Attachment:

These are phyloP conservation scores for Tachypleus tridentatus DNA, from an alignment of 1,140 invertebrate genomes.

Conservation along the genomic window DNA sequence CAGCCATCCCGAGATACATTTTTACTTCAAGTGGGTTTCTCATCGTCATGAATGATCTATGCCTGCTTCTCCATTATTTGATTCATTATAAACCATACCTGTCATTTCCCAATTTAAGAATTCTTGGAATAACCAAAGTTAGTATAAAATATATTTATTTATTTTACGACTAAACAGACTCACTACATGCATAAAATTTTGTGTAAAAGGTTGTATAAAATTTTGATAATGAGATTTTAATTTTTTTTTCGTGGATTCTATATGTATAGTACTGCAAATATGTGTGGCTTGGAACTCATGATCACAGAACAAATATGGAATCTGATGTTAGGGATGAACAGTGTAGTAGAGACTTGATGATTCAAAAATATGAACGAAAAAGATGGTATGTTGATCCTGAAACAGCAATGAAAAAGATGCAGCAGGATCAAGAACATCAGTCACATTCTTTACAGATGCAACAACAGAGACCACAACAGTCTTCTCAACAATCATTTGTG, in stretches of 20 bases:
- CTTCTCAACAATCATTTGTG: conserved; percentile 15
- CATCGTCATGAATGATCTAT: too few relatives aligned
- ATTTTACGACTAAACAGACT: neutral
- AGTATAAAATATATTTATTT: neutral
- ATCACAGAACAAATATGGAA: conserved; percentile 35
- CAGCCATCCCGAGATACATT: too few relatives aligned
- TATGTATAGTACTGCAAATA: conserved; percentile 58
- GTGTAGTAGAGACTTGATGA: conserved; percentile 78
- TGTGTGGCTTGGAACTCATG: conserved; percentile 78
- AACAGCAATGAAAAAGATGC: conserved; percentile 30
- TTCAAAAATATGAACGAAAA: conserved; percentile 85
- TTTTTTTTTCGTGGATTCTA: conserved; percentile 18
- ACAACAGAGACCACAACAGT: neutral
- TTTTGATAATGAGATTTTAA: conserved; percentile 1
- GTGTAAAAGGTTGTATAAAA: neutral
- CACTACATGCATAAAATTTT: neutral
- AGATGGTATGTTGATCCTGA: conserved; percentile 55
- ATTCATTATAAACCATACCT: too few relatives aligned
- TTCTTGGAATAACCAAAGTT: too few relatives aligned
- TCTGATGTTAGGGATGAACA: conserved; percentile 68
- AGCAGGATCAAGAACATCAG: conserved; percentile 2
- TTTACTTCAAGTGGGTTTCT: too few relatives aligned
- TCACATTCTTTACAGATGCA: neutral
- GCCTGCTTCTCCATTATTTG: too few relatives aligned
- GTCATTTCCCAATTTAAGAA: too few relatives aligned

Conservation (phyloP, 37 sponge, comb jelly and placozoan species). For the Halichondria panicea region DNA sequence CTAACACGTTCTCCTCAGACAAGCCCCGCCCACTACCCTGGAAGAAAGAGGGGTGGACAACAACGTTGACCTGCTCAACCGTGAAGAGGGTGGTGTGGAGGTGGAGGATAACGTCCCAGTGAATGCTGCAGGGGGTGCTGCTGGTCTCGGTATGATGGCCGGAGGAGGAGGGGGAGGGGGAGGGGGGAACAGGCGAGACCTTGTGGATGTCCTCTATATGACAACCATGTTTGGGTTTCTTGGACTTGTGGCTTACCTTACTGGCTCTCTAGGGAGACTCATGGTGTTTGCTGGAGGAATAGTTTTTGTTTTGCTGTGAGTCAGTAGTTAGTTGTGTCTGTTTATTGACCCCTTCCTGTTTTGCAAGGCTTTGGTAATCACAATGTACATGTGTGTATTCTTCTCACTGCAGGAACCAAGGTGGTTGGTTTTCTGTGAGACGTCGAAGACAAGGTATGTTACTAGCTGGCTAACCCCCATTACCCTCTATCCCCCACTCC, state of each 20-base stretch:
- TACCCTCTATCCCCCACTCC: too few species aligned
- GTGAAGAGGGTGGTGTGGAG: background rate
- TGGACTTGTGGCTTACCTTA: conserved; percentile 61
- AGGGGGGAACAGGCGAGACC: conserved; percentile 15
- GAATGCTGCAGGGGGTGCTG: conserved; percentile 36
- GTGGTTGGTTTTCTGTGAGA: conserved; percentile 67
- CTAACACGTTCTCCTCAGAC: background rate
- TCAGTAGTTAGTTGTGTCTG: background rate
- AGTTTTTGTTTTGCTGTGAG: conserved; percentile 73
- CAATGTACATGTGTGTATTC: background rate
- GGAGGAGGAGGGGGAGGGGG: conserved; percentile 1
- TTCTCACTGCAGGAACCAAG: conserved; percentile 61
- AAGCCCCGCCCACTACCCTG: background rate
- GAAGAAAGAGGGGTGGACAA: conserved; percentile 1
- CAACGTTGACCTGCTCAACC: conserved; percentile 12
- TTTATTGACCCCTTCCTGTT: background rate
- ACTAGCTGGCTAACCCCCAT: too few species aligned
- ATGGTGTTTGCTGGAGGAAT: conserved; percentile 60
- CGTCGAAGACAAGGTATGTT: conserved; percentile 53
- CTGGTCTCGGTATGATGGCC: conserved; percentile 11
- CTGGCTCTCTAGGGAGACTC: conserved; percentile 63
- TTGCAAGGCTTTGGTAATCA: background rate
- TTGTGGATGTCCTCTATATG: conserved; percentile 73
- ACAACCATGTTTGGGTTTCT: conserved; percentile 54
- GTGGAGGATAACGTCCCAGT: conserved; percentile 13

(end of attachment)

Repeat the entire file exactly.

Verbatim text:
These are phyloP conservation scores for Tachypleus tridentatus DNA, from an alignment of 1,140 invertebrate genomes.

Conservation along the genomic window DNA sequence CAGCCATCCCGAGATACATTTTTACTTCAAGTGGGTTTCTCATCGTCATGAATGATCTATGCCTGCTTCTCCATTATTTGATTCATTATAAACCATACCTGTCATTTCCCAATTTAAGAATTCTTGGAATAACCAAAGTTAGTATAAAATATATTTATTTATTTTACGACTAAACAGACTCACTACATGCATAAAATTTTGTGTAAAAGGTTGTATAAAATTTTGATAATGAGATTTTAATTTTTTTTTCGTGGATTCTATATGTATAGTACTGCAAATATGTGTGGCTTGGAACTCATGATCACAGAACAAATATGGAATCTGATGTTAGGGATGAACAGTGTAGTAGAGACTTGATGATTCAAAAATATGAACGAAAAAGATGGTATGTTGATCCTGAAACAGCAATGAAAAAGATGCAGCAGGATCAAGAACATCAGTCACATTCTTTACAGATGCAACAACAGAGACCACAACAGTCTTCTCAACAATCATTTGTG, in stretches of 20 bases:
- CTTCTCAACAATCATTTGTG: conserved; percentile 15
- CATCGTCATGAATGATCTAT: too few relatives aligned
- ATTTTACGACTAAACAGACT: neutral
- AGTATAAAATATATTTATTT: neutral
- ATCACAGAACAAATATGGAA: conserved; percentile 35
- CAGCCATCCCGAGATACATT: too few relatives aligned
- TATGTATAGTACTGCAAATA: conserved; percentile 58
- GTGTAGTAGAGACTTGATGA: conserved; percentile 78
- TGTGTGGCTTGGAACTCATG: conserved; percentile 78
- AACAGCAATGAAAAAGATGC: conserved; percentile 30
- TTCAAAAATATGAACGAAAA: conserved; percentile 85
- TTTTTTTTTCGTGGATTCTA: conserved; percentile 18
- ACAACAGAGACCACAACAGT: neutral
- TTTTGATAATGAGATTTTAA: conserved; percentile 1
- GTGTAAAAGGTTGTATAAAA: neutral
- CACTACATGCATAAAATTTT: neutral
- AGATGGTATGTTGATCCTGA: conserved; percentile 55
- ATTCATTATAAACCATACCT: too few relatives aligned
- TTCTTGGAATAACCAAAGTT: too few relatives aligned
- TCTGATGTTAGGGATGAACA: conserved; percentile 68
- AGCAGGATCAAGAACATCAG: conserved; percentile 2
- TTTACTTCAAGTGGGTTTCT: too few relatives aligned
- TCACATTCTTTACAGATGCA: neutral
- GCCTGCTTCTCCATTATTTG: too few relatives aligned
- GTCATTTCCCAATTTAAGAA: too few relatives aligned

Conservation (phyloP, 37 sponge, comb jelly and placozoan species). For the Halichondria panicea region DNA sequence CTAACACGTTCTCCTCAGACAAGCCCCGCCCACTACCCTGGAAGAAAGAGGGGTGGACAACAACGTTGACCTGCTCAACCGTGAAGAGGGTGGTGTGGAGGTGGAGGATAACGTCCCAGTGAATGCTGCAGGGGGTGCTGCTGGTCTCGGTATGATGGCCGGAGGAGGAGGGGGAGGGGGAGGGGGGAACAGGCGAGACCTTGTGGATGTCCTCTATATGACAACCATGTTTGGGTTTCTTGGACTTGTGGCTTACCTTACTGGCTCTCTAGGGAGACTCATGGTGTTTGCTGGAGGAATAGTTTTTGTTTTGCTGTGAGTCAGTAGTTAGTTGTGTCTGTTTATTGACCCCTTCCTGTTTTGCAAGGCTTTGGTAATCACAATGTACATGTGTGTATTCTTCTCACTGCAGGAACCAAGGTGGTTGGTTTTCTGTGAGACGTCGAAGACAAGGTATGTTACTAGCTGGCTAACCCCCATTACCCTCTATCCCCCACTCC, state of each 20-base stretch:
- TACCCTCTATCCCCCACTCC: too few species aligned
- GTGAAGAGGGTGGTGTGGAG: background rate
- TGGACTTGTGGCTTACCTTA: conserved; percentile 61
- AGGGGGGAACAGGCGAGACC: conserved; percentile 15
- GAATGCTGCAGGGGGTGCTG: conserved; percentile 36
- GTGGTTGGTTTTCTGTGAGA: conserved; percentile 67
- CTAACACGTTCTCCTCAGAC: background rate
- TCAGTAGTTAGTTGTGTCTG: background rate
- AGTTTTTGTTTTGCTGTGAG: conserved; percentile 73
- CAATGTACATGTGTGTATTC: background rate
- GGAGGAGGAGGGGGAGGGGG: conserved; percentile 1
- TTCTCACTGCAGGAACCAAG: conserved; percentile 61
- AAGCCCCGCCCACTACCCTG: background rate
- GAAGAAAGAGGGGTGGACAA: conserved; percentile 1
- CAACGTTGACCTGCTCAACC: conserved; percentile 12
- TTTATTGACCCCTTCCTGTT: background rate
- ACTAGCTGGCTAACCCCCAT: too few species aligned
- ATGGTGTTTGCTGGAGGAAT: conserved; percentile 60
- CGTCGAAGACAAGGTATGTT: conserved; percentile 53
- CTGGTCTCGGTATGATGGCC: conserved; percentile 11
- CTGGCTCTCTAGGGAGACTC: conserved; percentile 63
- TTGCAAGGCTTTGGTAATCA: background rate
- TTGTGGATGTCCTCTATATG: conserved; percentile 73
- ACAACCATGTTTGGGTTTCT: conserved; percentile 54
- GTGGAGGATAACGTCCCAGT: conserved; percentile 13